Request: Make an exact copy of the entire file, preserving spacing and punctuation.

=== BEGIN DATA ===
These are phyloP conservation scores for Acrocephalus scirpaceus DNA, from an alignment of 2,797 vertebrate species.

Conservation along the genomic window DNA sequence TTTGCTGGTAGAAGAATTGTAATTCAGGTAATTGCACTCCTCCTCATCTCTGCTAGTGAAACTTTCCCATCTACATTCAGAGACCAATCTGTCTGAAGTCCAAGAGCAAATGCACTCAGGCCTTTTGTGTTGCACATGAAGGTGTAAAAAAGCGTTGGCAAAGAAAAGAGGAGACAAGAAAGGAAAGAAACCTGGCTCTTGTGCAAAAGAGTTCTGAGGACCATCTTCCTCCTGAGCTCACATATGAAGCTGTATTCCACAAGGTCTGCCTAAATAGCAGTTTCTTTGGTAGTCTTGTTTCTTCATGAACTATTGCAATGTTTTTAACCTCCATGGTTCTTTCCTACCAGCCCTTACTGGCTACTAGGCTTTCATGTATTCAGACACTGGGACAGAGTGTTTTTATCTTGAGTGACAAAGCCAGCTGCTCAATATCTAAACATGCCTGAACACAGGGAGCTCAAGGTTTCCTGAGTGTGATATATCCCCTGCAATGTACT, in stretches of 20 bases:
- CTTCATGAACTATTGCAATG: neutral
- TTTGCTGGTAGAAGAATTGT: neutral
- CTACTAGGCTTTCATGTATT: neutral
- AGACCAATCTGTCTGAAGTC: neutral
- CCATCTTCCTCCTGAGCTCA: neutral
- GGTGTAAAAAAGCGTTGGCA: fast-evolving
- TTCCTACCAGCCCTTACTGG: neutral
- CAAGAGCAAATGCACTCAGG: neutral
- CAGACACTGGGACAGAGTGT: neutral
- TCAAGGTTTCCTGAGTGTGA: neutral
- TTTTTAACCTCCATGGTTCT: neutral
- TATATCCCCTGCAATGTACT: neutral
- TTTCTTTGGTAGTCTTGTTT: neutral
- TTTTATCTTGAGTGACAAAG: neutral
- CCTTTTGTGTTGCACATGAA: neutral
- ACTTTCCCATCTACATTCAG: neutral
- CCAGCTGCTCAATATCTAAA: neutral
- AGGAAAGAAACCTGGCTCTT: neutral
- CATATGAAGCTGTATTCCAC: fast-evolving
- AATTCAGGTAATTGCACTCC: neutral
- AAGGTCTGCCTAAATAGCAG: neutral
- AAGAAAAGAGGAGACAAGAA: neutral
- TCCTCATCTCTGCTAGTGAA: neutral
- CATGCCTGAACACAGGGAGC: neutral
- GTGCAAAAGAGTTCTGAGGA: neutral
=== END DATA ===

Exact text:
These are phyloP conservation scores for Acrocephalus scirpaceus DNA, from an alignment of 2,797 vertebrate species.

Conservation along the genomic window DNA sequence TTTGCTGGTAGAAGAATTGTAATTCAGGTAATTGCACTCCTCCTCATCTCTGCTAGTGAAACTTTCCCATCTACATTCAGAGACCAATCTGTCTGAAGTCCAAGAGCAAATGCACTCAGGCCTTTTGTGTTGCACATGAAGGTGTAAAAAAGCGTTGGCAAAGAAAAGAGGAGACAAGAAAGGAAAGAAACCTGGCTCTTGTGCAAAAGAGTTCTGAGGACCATCTTCCTCCTGAGCTCACATATGAAGCTGTATTCCACAAGGTCTGCCTAAATAGCAGTTTCTTTGGTAGTCTTGTTTCTTCATGAACTATTGCAATGTTTTTAACCTCCATGGTTCTTTCCTACCAGCCCTTACTGGCTACTAGGCTTTCATGTATTCAGACACTGGGACAGAGTGTTTTTATCTTGAGTGACAAAGCCAGCTGCTCAATATCTAAACATGCCTGAACACAGGGAGCTCAAGGTTTCCTGAGTGTGATATATCCCCTGCAATGTACT, in stretches of 20 bases:
- CTTCATGAACTATTGCAATG: neutral
- TTTGCTGGTAGAAGAATTGT: neutral
- CTACTAGGCTTTCATGTATT: neutral
- AGACCAATCTGTCTGAAGTC: neutral
- CCATCTTCCTCCTGAGCTCA: neutral
- GGTGTAAAAAAGCGTTGGCA: fast-evolving
- TTCCTACCAGCCCTTACTGG: neutral
- CAAGAGCAAATGCACTCAGG: neutral
- CAGACACTGGGACAGAGTGT: neutral
- TCAAGGTTTCCTGAGTGTGA: neutral
- TTTTTAACCTCCATGGTTCT: neutral
- TATATCCCCTGCAATGTACT: neutral
- TTTCTTTGGTAGTCTTGTTT: neutral
- TTTTATCTTGAGTGACAAAG: neutral
- CCTTTTGTGTTGCACATGAA: neutral
- ACTTTCCCATCTACATTCAG: neutral
- CCAGCTGCTCAATATCTAAA: neutral
- AGGAAAGAAACCTGGCTCTT: neutral
- CATATGAAGCTGTATTCCAC: fast-evolving
- AATTCAGGTAATTGCACTCC: neutral
- AAGGTCTGCCTAAATAGCAG: neutral
- AAGAAAAGAGGAGACAAGAA: neutral
- TCCTCATCTCTGCTAGTGAA: neutral
- CATGCCTGAACACAGGGAGC: neutral
- GTGCAAAAGAGTTCTGAGGA: neutral